The launching point for this week’s Particle Debris is a fascinating article at Vanity Fair. (The Netflix part comes soon.)
The article starts with a fascinating story about the author’s encounter with Steve Jobs.
“In 2007, you unveiled the Apple TV, and while you were sitting on stage, you described Apple’s core businesses as a three-legged stool,” I said to Jobs. “You said you hoped Apple TV would be the fourth leg of that stool. Yet, three years later, Apple TV sales are paltry. Did you get it wrong?” Jobs dismissively denied—in front of the top editors at the paper—that he had ever said that. I began to push back, but Jobs interrupted me. “Nick, I did not say that.” He was emphatic.
But Steve Jobs did say that. It just goes to show how the mind of some leaders works. That part is worth the read.
But then author Bilton makes a major mistake. He writes:
If you’re Apple, with $250 billion in the bank, and you’re really truly trying to go after this space, why not spend ten times that on content? Why not buy Netflix? Why stick your toe in the water when you could jump in and make the biggest fucking splash imaginable?
It’s almost as if he didn’t even watch the Apple event. I say that because Apple thoroughly explained its entire Apple TV+ content strategy for all the world to see.
- Great story telling
- Stories that can change the world
- Respect for diversity, inclusion
While some content at Netflix can claim some of those factors, it’s not a pervasive theme at Netflix. At Apple, it will be. For Apple to buy Netflix would be like Nordstroms buying K-Mart. It’s just not the corporate brand.
So let’s drop the “Apple coulda bought Netflix” mantra and start to embrace what Apple is trying to achieve. Making the world a better place.
• A big name company who should have the sense to remain trustworthy has gone astray. “FTC fines Office Depot $25 million for bogus virus scans.” As brick-and-mortar outfits become more and more distressed, the temptation of some incremental revenue will be hard to resist. Watch that space.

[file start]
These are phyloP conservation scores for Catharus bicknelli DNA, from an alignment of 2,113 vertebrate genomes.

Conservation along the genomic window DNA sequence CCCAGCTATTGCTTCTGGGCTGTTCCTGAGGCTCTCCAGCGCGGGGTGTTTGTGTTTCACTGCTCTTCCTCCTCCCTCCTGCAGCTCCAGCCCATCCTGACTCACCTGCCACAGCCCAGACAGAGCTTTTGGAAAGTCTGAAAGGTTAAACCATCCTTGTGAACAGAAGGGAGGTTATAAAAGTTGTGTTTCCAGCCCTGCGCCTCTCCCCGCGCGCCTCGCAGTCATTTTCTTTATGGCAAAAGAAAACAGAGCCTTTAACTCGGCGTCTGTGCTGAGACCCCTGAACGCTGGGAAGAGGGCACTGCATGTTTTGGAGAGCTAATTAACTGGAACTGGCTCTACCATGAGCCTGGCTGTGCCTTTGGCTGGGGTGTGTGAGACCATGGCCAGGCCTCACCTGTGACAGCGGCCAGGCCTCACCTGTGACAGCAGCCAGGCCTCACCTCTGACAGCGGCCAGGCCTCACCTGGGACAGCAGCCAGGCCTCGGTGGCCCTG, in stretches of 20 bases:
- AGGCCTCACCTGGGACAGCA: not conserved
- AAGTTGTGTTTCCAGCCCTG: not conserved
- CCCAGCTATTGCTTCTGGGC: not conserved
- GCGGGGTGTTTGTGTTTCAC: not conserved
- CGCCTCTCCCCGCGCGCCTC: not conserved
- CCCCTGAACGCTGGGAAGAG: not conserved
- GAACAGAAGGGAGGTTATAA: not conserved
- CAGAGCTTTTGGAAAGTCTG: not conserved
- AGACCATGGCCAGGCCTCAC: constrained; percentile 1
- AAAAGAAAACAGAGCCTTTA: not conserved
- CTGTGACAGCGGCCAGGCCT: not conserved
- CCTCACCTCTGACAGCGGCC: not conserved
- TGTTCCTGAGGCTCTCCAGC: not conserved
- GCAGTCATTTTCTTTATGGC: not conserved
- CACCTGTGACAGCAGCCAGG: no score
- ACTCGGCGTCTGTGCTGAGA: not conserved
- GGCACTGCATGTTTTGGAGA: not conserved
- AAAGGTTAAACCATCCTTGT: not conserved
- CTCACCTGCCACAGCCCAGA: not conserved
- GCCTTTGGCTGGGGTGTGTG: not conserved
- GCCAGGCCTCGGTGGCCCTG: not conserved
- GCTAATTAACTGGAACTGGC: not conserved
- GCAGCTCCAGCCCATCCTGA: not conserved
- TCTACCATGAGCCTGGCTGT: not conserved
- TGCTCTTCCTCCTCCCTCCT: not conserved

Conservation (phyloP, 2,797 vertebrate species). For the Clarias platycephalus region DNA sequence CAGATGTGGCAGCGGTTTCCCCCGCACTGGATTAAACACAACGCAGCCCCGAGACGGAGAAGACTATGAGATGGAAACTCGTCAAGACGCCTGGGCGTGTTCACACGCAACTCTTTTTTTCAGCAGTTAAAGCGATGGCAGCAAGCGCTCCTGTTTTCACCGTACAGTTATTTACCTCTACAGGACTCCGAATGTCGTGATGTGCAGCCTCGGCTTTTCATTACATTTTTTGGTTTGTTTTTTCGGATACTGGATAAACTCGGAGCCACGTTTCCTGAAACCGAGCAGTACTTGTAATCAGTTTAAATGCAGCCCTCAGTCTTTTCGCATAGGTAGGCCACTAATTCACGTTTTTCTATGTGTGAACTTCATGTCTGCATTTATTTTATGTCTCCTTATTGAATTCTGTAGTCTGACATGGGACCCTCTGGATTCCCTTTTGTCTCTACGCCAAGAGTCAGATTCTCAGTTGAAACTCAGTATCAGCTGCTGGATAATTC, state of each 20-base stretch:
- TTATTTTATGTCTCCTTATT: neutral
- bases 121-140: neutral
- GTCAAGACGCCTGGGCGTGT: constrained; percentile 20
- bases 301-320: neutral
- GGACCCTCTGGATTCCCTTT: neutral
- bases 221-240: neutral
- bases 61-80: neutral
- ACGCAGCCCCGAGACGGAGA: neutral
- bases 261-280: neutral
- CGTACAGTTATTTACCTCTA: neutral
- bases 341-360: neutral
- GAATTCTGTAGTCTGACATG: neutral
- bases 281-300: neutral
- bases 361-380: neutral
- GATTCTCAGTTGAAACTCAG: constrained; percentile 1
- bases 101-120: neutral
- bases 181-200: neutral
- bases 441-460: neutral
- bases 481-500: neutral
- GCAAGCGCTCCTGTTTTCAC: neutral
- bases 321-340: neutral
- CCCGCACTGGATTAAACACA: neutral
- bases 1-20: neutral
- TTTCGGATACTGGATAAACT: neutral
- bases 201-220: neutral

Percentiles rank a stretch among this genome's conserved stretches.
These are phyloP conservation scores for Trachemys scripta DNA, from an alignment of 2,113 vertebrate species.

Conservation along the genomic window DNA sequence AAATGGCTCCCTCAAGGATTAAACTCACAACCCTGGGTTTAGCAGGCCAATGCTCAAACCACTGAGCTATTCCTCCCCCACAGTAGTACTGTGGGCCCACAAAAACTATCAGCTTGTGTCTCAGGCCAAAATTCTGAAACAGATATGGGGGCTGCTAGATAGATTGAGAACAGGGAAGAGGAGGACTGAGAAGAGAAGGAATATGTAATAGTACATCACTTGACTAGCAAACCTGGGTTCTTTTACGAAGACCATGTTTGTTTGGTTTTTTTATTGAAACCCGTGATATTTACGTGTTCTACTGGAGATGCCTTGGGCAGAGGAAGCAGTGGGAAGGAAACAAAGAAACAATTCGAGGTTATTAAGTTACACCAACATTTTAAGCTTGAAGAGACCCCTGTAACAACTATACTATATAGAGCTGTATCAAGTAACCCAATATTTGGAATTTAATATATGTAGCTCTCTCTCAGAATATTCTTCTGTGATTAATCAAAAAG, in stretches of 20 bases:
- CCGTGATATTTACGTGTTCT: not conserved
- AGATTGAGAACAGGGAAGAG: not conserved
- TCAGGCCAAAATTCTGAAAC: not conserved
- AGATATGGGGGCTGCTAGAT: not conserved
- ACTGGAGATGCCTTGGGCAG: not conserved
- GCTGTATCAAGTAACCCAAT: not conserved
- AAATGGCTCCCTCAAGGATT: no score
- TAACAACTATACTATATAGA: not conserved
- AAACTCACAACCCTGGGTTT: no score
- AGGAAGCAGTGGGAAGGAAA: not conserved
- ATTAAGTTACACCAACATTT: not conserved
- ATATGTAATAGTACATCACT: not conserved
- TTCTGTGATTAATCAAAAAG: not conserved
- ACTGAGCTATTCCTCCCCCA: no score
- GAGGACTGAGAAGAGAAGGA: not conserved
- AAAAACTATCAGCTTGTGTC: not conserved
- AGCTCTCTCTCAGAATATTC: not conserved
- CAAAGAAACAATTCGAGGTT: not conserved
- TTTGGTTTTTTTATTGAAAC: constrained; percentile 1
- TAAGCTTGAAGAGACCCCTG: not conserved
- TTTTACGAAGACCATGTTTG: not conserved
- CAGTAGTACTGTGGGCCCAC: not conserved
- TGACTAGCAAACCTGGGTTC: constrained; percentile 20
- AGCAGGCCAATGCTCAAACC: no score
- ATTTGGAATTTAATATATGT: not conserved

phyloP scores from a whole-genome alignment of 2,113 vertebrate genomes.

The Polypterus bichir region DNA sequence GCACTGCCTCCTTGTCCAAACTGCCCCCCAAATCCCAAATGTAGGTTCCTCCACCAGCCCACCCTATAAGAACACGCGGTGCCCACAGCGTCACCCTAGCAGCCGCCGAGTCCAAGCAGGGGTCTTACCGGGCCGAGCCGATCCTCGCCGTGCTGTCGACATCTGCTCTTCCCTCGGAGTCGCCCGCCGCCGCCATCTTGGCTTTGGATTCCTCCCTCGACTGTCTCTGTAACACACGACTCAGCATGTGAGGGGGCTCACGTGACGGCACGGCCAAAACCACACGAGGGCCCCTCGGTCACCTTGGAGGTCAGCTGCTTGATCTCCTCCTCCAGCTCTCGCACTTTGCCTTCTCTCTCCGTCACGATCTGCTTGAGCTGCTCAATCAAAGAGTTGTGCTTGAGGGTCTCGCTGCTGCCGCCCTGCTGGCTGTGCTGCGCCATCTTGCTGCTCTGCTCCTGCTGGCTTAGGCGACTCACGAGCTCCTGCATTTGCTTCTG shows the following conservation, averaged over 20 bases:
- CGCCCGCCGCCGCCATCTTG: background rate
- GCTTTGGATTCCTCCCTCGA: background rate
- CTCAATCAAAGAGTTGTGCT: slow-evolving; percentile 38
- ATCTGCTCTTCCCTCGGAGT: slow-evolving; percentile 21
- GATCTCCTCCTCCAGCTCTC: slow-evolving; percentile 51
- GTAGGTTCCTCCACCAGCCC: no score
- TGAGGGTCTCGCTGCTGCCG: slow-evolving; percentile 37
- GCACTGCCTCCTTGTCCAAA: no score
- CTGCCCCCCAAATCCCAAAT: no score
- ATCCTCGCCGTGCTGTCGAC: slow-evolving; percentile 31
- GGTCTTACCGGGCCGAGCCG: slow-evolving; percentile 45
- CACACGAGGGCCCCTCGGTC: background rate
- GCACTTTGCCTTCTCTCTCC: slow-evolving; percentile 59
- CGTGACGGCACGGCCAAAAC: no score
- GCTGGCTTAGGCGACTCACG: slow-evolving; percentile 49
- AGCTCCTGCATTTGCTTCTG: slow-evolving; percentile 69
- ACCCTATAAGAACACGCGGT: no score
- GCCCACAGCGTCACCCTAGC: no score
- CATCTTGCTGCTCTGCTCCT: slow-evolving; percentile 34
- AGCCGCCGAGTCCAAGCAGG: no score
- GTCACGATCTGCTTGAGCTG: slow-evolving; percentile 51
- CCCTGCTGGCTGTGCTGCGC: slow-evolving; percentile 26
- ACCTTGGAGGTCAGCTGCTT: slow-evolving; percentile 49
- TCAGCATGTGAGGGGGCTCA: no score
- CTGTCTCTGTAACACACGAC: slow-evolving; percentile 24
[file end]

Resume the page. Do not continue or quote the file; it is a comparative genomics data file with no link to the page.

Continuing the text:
• Meanwhile, Apple always seems to figure out ways to make money by delighting us and simultaneously protecting us. Ben Lovejoy at 9to5Mac writes: “How Apple will make money from the Apple Card – and the ways it will save money.”
• Artificial Intelligence brings forth all kinds of ethical questions. Here’s a glimpse into a recent summit. “Ethical question takes center stage at Silicon Valley summit on artificial intelligence.”
• Now that Apple is working to get Apple TV+ on as many platforms as possible, starting with Roku and Amazon Fire TV, is the Apple TV hardware dead? Some have expressed this view, but that’s likely wrong. The very experienced David Katzmaier explores: “Will Apple’s TV app on Roku, Fire TV and Samsung kill the Apple TV box?” The subtitle provides a hint. “Or just make it stronger?”
For more color on this, see: “Apple TV isn’t dying, it’s more vital then ever.”
For one thing, the Apple TV 4K is more powerful than any other streaming box on the market, and while that might not seem to matter much, it does allow for some neat features you won’t find on Roku players or Fire TV Sticks. … And alongside Amazon’s Fire TV 4K, it’s one of the only devices to support both Dolby Vision HDR and Dolby Atmos surround sound.
• The original AirPods have a W1 chip. The new AirPods 2 have an H1 chip. What’s the difference? At iMore , Joseph Keller explains. “What’s the difference between Apple’s W1 chip and H1 chip?“
• Finally, for some comic relief, we end with this. “Two-thirds of all Android antivirus apps are frauds.” Aren’t you glad you live in the Apple universe?
Particle Debris is a generally a mix of John Martellaro’s observations and opinions about a standout event or article(s) of the week followed by a discussion of articles that didn’t make the TMO headlines, the technical news debris. The column is published most every Friday except for holiday weeks.